x Abu Dhabi, UAEFriday 19 January 2018

Clinton in India

If India anticipated the just-completed five-day visit by US Secretary of State Hillary Clinton with uncertainty, it was largely because it shares the unusual distinction - along with Israel - of having viewed with sorrow George Bush's departure from the White House. As it turned out, Mrs Clinton was successful in allaying most of India's concerns.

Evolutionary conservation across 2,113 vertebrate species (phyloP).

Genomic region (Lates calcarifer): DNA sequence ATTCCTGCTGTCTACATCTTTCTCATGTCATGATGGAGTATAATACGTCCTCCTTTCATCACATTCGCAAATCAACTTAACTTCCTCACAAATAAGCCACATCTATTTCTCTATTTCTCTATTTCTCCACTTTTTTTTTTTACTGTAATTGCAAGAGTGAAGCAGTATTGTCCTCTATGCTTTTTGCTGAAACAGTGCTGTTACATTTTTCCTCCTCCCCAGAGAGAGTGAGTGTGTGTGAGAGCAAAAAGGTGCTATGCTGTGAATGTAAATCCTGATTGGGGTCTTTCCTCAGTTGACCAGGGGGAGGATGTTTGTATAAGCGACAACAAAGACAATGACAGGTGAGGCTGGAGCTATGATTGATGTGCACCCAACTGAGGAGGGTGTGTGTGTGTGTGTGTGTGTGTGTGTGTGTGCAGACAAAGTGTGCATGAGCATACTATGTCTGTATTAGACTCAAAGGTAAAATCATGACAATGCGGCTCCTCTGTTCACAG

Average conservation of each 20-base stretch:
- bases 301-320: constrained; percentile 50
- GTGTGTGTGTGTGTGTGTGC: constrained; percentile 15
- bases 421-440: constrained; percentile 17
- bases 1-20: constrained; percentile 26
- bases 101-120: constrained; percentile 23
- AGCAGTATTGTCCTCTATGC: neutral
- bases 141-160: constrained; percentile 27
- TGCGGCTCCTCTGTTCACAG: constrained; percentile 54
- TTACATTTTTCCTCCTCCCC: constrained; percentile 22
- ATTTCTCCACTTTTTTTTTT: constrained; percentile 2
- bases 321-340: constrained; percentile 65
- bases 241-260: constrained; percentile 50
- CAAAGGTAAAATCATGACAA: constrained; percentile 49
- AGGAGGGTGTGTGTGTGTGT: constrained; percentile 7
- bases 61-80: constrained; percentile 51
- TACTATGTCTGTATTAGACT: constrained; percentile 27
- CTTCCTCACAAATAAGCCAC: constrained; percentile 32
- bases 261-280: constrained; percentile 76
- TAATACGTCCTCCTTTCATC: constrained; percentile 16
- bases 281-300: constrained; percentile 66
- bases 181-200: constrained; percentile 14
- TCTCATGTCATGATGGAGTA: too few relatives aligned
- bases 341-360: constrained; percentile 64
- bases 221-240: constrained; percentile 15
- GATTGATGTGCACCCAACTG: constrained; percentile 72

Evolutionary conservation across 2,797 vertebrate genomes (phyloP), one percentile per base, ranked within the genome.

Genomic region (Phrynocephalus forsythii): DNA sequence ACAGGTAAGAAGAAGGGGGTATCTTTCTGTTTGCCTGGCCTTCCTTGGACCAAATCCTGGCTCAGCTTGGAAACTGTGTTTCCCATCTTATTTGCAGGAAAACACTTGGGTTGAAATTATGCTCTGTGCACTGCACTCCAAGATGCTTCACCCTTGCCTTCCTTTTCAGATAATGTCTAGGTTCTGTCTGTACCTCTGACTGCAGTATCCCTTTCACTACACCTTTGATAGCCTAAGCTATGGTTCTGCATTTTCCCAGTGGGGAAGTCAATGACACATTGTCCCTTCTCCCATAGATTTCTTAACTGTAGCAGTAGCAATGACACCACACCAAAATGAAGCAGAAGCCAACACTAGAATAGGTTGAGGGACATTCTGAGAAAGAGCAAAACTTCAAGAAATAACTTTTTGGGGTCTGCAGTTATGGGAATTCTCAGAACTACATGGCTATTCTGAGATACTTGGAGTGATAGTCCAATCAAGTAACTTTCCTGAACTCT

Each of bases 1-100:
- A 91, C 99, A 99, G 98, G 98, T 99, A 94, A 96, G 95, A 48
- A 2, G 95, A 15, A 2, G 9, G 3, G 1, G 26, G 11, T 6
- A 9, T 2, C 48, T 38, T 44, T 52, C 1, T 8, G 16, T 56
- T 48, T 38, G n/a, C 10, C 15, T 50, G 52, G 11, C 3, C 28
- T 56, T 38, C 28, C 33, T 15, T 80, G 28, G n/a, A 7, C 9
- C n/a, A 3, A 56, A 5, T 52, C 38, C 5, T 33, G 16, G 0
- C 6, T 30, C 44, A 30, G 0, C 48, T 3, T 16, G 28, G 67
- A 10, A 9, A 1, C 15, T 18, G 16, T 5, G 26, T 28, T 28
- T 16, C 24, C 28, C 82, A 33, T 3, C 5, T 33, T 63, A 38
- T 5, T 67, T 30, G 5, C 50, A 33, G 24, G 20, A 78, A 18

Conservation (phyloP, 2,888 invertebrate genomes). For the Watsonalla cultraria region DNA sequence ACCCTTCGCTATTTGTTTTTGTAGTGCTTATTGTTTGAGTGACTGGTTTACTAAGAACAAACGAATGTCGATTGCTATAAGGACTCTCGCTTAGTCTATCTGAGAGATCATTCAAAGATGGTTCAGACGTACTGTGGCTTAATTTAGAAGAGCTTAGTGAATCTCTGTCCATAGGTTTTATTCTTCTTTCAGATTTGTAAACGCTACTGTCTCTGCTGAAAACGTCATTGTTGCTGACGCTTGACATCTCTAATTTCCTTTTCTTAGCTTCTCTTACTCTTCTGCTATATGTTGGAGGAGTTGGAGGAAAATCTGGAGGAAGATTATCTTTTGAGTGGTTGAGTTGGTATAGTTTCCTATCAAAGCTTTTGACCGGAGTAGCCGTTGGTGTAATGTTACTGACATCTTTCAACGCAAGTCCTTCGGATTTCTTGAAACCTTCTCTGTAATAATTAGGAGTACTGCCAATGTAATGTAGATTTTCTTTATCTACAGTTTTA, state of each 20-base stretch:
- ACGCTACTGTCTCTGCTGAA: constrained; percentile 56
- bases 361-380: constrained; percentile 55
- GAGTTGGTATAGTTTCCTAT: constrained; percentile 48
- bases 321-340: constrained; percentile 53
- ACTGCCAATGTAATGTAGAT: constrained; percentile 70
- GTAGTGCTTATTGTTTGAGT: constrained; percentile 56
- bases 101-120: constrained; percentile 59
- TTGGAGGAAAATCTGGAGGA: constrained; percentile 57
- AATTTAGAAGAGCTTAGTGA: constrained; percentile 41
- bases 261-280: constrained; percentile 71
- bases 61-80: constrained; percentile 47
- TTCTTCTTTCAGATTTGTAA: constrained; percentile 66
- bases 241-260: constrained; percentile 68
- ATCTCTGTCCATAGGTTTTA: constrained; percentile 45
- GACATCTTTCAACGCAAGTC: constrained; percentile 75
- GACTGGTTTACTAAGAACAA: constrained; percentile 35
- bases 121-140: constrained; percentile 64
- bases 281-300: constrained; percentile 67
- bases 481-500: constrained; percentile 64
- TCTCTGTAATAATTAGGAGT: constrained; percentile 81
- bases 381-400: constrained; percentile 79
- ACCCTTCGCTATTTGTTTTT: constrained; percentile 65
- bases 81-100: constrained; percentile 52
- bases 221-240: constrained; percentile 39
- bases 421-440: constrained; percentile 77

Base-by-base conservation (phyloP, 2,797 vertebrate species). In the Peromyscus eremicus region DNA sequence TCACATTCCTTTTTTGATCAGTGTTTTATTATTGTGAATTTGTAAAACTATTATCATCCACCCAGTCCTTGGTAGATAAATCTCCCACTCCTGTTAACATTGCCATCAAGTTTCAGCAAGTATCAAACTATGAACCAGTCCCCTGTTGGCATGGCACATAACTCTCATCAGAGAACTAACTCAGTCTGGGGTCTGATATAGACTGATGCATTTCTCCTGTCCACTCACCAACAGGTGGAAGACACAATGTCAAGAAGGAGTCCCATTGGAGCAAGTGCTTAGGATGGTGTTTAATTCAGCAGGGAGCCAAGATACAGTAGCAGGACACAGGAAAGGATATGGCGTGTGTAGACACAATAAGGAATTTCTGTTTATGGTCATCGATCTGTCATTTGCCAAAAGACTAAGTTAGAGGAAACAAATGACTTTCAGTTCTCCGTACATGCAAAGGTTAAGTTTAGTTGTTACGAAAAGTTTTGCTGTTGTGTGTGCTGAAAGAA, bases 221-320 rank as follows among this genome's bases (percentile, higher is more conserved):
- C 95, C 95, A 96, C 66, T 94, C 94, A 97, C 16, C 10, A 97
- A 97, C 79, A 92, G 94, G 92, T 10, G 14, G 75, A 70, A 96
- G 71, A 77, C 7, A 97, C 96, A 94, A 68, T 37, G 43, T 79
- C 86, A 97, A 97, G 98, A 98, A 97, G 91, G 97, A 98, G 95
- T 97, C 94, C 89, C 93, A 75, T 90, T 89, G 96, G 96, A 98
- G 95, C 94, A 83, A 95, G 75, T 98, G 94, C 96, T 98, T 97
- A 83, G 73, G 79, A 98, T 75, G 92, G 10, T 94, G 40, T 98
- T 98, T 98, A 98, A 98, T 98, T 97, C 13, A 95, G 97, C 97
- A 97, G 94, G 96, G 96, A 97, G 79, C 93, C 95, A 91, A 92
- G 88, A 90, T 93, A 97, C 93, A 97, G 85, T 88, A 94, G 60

If India anticipated the US secretary of state's visit with uncertainty it was largely because it shares the unusual distinction ? along with Israel ? of viewing with sorrow George Bush's departure from the White House. As it turned out, Hillary Clinton was successful in allaying most of India's concerns. "Her reassurances for New Delhi came in three parts," wrote James Lamont in The Financial Times. "First, she prioritised the fight against terrorism, staying in the Taj hotel in Mumbai which, only nine months ago, was the target of rampaging Islamist gunmen. Second, she addressed regional security in south Asia ? a priority of the Obama administration ? without insisting on a settlement for Kashmir, claimed and fought over by India and Pakistan. Third, she offered assistance in areas that New Delhi gives strategic priority: modernising its armed forces, energy security and its space programme. "The US will want something in return. "Behind the desire for India to be a global power is the wish that it speaks up more for its democratic freedoms and open society, and those of others. Talks over climate change, global trade, financial reform and nuclear non-proliferation are where that voice needs to be heard. "But for all the emollient words, the biggest reward for the US will be India's help in securing regional peace. That would be the prize of true 'friendship'." Writing for Time magazine, Madhur Singh said: "The big takeaways of Clinton's visit are three key agreements. The first is an 'end-use monitoring' agreement that allows the US to track arms supplied to India to ensure that they are not sold or otherwise given to third parties. This agreement, required by US law, enables US companies to sell hi-tech military equipment and technology to India, immediately benefiting Boeing and Lockheed Martin, which will be able to bid for contracts to supply 26 fighter jets to India for a $10 billion deal. "The second, a technical-safeguards agreement, will enable India to launch non-commercial satellites containing US components, while an agreement to set up a science-and-technology endowment fund will allow more co-operation in those fields. "In addition to the monetary boost for US businesses and the ego boost for India, a 'strategic dialogue' encompassing a range of subjects ? from soft issues like education to thorny ones such as climate change, terrorism and nuclear non-proliferation ? was announced. Clinton's speeches and interviews to the local media were full of references to India's greater role on the global stage. '[I] consider India not just a regional but global power,' she told an Indian news channel on July 18, the day after she arrived in Mumbai. The irony of that statement was not lost on India's foreign policy set, given that the country's recent attempts to take a leadership role in international affairs, such as leading developing nations at the World Trade Organisation (WTO) and in climate-change negotiations, has led it on a path of friction with the US. "In fact, the Indian Environment Minister, Jairam Ramesh, broke away from the saccharine tone of most of Clinton's meetings with the country's leaders by bluntly reiterating India's position that it would not accept binding emissions cuts. 'There is simply no case for the pressure that we, who have been among the lowest emitters per capita, face to actually reduce emissions,' Ramesh said to Clinton at a conference on climate change in Gurgaon, near New Delhi, on July 19. 'And as if this pressure was not enough, we also face the threat of carbon tariffs on our exports to countries such as yours.' Clinton defused the situation by asserting that the US would not take any step to limit India's economic growth." In World Politics Review, Neeta Lal wrote: "As expected, Clinton's agenda covered the five pillars of the Indo-US relationship: defence co-operation, science and technology, energy and climate change, education and trade. But the visit left the impression that it was crafted to be more symbolic than substantial, leading many to believe that Clinton was working according to a script, rather than as a much-vaunted 'friend of India'. "From her decision to kick off her trip in Mumbai, rather than the national capital of New Delhi, to her stay at the Taj Mahal Hotel where Pakistani terrorists had unleashed terror last year to her politically correct declarations about climate control, Pakistan and terrorism, Clinton presented India with a friendly but unrelenting interlocutor on many counts. "Not that she was lacking in charm. The secretary met with social activists championing the emancipation of Indian women, captains of industry who have fast-tracked India's economic growth, and groups of students in Delhi. "But the most crucial element of bilateral exchange on which India needed reassurance ? ie, strong words on Pakistani support for terror against India ? were missing. To the contrary, Clinton made it clear that Washington is pretty pleased with Pakistan's performance in the 'war on terror,' and that the primary American concern is the Pakistani nuclear inventory, secure for now." Meanwhile, shortly before Mrs Clinton's departure the media spotlight suddenly shifted to a courtroom drama in Mumbai when Mohammad Ajmal Amir "Kasab" reversed his plea and confessed to his role in the Mumbai attacks. "The sole surviving gunman in last year's Mumbai terror attacks may have sealed his fate with a dramatic courtroom confession Monday, but Pakistan's determination and ability to dismantle the group that plotted the assault remains an open question," The Wall Street Journal reported. "Pakistan, after initially denying that any of its citizens took part in the assault that left more than 170 people dead, has in the past six months sought to convince India and the US that it is doing everything in its power to shut down the group thought to be responsible, Lashkar-i-Taiba. "'The Pakistani nation and its government fully understand the enormity of the challenge,' said Farahnaz Ispahani, a spokeswoman for Pakistani president Asif Ali Zardari. 'This nation has paid in blood for its commitment against terrorism.' "Five of the alleged plotters arrested in Pakistan weeks after the attack are to go on trial in the coming days. Pakistani officials say prime minister Yousuf Raza Gilani earlier this month gave his Indian counterpart a dossier detailing what Islamabad knows about Lashkar's involvement in the attack."